“Oh, we just use paper now,” said the clerk. “There are too many plastic bags. On the side of the highway, in the ocean.” How cute! I thought. A happy medium, that place where the loggers and liberals overlap. Liberals don’t want plastic bags, and loggers like to sell paper products. And here we were, straddling those two communities in the cascade mountains.
We walked to the river and took off all our smelly clothes and got in. It was cold but not so cold it made you panic, and that was all that mattered. Wishbone hopped out on the rocks and fell in a little, getting wet too. Afterwards we lay in the horsetail in our underwear and napped, the sun falling through the trees on us. Wishbone wouldn’t eat her kibble, so she got beans instead, some canned peas, a tin of sardines. A true Hobo Dinner. Afterwards she sprawled on her blanky, tiny paws in the air. The mosquitoes came out and stumbled through her fur, lost. The afternoon passed.
By and by we wandered back into town, where we found two train riders on a street corner. They looked young and one of them was wearing a neck brace. The other had blue tattoo dots for eyebrows, and was smeared with more train grease than seemed reasonable. We asked them if they knew how many intermodals came through each day going north, and they gave us several conflicting responses, trying to hide the fact that they didn’t really know the answer to our question. They also told us that the bull (railcop) had been following them, and that one should never catch a train here in the day.
“I’ve actually done that,” I said, “but thanks for the advice.”
Afterwards Sarah said that it was like in a video game, when you ask the townspeople questions and they speak in riddle. I tried to remember what the song from Zelda had been.
We walked past the amtrack station, looking for a nice place to wait. We didn’t see the bull, but we did see a dented white van that had a contractor’s name on the side. The men in the van waved merrily to us, and then turned into the train yard. We shrugged. If that was the bull, then this was indeed Big Rock Candy Mountain.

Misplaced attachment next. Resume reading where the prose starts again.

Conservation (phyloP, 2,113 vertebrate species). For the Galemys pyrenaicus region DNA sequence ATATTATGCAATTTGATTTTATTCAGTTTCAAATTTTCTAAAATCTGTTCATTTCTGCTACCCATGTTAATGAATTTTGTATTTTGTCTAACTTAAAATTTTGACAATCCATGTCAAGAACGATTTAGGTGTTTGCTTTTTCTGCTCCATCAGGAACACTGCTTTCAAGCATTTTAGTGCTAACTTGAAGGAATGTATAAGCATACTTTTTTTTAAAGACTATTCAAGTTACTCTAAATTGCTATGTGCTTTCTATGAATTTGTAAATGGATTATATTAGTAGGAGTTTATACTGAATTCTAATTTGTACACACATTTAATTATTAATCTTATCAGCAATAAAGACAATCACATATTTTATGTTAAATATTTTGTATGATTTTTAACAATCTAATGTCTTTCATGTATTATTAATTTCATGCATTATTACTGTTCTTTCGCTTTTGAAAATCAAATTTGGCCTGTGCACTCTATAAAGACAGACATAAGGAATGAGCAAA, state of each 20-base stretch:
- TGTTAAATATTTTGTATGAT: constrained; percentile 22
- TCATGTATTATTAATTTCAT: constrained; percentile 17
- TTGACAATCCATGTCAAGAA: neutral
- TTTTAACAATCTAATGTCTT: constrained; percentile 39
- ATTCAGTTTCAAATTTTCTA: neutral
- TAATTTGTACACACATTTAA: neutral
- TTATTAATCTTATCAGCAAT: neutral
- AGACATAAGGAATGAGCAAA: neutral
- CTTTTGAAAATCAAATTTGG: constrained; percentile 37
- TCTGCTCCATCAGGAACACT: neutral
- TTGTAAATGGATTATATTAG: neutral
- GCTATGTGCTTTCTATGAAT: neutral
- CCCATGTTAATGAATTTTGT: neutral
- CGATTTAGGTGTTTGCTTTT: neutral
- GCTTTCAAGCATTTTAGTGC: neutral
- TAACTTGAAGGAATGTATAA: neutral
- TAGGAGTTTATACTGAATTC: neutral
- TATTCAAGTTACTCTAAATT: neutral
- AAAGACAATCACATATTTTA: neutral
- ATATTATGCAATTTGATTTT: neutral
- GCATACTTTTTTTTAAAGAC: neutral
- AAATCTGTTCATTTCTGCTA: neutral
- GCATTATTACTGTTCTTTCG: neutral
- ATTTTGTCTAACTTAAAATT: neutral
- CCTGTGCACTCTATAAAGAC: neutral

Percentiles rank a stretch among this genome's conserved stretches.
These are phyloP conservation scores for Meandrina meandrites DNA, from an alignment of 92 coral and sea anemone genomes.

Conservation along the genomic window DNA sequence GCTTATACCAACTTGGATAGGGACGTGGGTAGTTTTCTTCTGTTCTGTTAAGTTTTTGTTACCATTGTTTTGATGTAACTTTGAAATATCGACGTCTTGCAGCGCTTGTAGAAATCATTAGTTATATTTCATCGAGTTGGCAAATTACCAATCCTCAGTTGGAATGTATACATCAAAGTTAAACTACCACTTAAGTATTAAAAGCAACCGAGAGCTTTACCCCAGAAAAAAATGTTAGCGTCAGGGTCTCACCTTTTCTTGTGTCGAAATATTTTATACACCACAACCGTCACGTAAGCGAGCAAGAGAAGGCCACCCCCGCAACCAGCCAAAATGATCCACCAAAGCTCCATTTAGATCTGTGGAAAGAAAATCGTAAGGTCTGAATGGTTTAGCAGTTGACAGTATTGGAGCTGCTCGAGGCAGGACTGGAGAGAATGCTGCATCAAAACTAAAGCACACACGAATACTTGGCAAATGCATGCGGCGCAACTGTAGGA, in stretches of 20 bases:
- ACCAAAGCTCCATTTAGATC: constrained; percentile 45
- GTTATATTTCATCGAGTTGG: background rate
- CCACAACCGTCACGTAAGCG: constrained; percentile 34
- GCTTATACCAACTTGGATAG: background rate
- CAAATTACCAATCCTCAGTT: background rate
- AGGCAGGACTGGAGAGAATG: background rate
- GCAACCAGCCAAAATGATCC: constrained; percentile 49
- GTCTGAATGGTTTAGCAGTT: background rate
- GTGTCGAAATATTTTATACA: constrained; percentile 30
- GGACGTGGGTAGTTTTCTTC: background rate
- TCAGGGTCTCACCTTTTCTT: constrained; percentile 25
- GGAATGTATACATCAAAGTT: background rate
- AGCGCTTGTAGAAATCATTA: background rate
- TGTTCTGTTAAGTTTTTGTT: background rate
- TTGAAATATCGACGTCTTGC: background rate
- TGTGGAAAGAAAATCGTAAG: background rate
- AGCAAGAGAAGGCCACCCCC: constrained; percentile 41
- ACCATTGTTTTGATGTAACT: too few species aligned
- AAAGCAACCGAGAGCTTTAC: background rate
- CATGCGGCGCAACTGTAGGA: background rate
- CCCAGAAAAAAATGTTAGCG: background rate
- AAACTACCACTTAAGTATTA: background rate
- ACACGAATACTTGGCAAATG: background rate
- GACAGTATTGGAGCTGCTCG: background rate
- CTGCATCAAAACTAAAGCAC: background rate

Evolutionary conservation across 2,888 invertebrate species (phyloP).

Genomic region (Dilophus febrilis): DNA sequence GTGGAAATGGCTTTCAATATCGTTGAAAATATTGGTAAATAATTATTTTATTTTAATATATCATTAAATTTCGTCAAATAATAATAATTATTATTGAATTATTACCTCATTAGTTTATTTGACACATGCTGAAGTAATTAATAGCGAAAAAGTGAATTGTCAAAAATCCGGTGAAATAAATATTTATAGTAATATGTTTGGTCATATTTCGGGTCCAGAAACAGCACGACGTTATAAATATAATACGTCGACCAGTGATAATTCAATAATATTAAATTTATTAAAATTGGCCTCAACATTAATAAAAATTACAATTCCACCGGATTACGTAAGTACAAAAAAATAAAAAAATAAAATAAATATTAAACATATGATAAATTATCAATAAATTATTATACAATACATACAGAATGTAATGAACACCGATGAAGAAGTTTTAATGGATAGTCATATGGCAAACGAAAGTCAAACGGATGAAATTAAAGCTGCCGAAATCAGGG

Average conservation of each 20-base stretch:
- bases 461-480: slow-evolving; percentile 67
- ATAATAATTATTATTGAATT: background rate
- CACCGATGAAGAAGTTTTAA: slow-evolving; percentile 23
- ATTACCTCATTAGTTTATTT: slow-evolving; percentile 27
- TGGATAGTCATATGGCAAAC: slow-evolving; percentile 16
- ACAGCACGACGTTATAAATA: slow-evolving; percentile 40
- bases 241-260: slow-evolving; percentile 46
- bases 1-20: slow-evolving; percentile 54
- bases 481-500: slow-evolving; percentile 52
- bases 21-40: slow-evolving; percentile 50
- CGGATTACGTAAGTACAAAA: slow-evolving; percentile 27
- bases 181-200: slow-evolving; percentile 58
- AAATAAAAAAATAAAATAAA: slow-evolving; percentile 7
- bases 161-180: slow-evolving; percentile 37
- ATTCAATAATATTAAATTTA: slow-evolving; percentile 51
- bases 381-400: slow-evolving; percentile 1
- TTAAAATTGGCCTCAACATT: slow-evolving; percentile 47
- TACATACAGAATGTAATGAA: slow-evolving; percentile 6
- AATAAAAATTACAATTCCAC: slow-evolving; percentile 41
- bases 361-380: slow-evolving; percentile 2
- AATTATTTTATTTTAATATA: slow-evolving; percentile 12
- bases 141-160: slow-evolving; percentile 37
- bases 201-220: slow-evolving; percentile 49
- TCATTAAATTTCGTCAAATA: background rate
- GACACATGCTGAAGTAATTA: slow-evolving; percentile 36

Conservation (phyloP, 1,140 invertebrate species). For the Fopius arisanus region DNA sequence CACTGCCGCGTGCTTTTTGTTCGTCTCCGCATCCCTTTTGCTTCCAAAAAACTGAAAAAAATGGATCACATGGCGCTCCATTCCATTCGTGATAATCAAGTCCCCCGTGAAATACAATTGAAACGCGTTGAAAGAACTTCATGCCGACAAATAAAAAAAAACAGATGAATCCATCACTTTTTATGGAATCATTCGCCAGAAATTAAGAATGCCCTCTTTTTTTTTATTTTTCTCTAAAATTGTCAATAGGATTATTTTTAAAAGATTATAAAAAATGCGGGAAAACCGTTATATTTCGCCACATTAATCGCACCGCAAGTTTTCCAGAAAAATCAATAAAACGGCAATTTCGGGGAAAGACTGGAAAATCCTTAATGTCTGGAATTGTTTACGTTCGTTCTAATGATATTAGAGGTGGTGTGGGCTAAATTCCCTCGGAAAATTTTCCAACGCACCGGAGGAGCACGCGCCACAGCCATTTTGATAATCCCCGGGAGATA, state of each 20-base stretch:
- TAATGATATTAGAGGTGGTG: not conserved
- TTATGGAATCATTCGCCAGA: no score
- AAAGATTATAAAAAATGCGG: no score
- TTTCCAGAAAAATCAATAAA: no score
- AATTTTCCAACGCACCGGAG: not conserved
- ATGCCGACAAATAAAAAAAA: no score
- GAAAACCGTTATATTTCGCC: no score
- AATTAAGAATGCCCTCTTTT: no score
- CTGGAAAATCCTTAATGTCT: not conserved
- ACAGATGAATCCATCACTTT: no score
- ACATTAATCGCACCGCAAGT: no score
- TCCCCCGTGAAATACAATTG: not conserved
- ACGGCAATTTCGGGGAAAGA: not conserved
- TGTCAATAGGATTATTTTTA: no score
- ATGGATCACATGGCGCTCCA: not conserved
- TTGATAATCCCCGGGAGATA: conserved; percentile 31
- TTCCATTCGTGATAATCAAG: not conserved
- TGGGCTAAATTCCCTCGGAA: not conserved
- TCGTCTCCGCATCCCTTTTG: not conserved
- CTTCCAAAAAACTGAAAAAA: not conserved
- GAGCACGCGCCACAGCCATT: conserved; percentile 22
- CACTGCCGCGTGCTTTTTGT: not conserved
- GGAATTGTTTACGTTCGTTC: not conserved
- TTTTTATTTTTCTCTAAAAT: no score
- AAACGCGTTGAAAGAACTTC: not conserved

We sat by the river for a while, where it ran through that part of town. Wishbone slept and Sarah and I swapped fucked-up life stories, turning them over in our hands and remarking at the similarities, congratulating each other on making it out ok and shaking our heads at how close we had both been to everything that is fucked up in the world.
We slept next to the tracks, curled on our ridgerests, the night air damp and cool. Trains blew by going south, and a few came going north but did not stop, or were junk (boxcars and grainers). We didn’t want to ride junk. Boxcars are nice but junk goes slow and breaks up mysteriously.
The morning found us bleary-eyed and wasted.
“What time is it?” asked Sarah. I looked at my calculator watch.
“Five a.m.” The whole town was asleep. Sarah went off in search of coffee, and Wishbone and I found a new place to sit, on a little path that meandered through some woods. It was a sort of flat bowl that looked down on the tracks, and over a little stream that ran through the woods. I stretched out on my back on last year’s oak leaves and watched the sun sift through the trees. Sarah came back with some coffee and I fell asleep on my side, a little terrier spooned against my stomach.
YAM. YAM. YAMMMMMM Y A A A A A A A A A A A A A A A A A M M M . (that’s what a train whistle sounds like.)
I lifted my head. Four strong units came jangling past below. An intermodal headed north. I poked Sarah. The train was stopping! We stuffed our things and ran down the path, our boots throwing up dust. We hit the ballast and heard the hiss of air as the breaks released. Hearts pounding, we climbed on the first piggyback we could, and stuffed ourselves under the axle. Salvation! This axle was roomier than the last. The tires were bigger, the floor was higher. I fit! We both fit, with wishbone cradled between us.
The ride back was even better than the ride down. Since we caught the train earlier in the day, we got to see more of the trip in daylight. The cascades had never seemed so incredible, the forest so secret and vast. The air had never felt so fresh. It was the new moon. Suddenly we both had our periods. Nothing to do but sit and bleed, and hope you don’t get cramps. Apparently, most women used to get their periods on the new moon. I always start bleeding on the new moon when I live in the country. Too much city lights dilute the moonlight, and everything falls out of sync.
At dusk we pulled into Springfield. The world was setting off fireworks, making the sky even smokier than it already was. As a result, the sunset was a retina-burning pink, an angry neon eighties pink. The train sided and Wishbone got to poop. She seemed to be enjoying herself a little, wasn’t so afraid of the train anymore. Or maybe she was deaf already. Just kidding.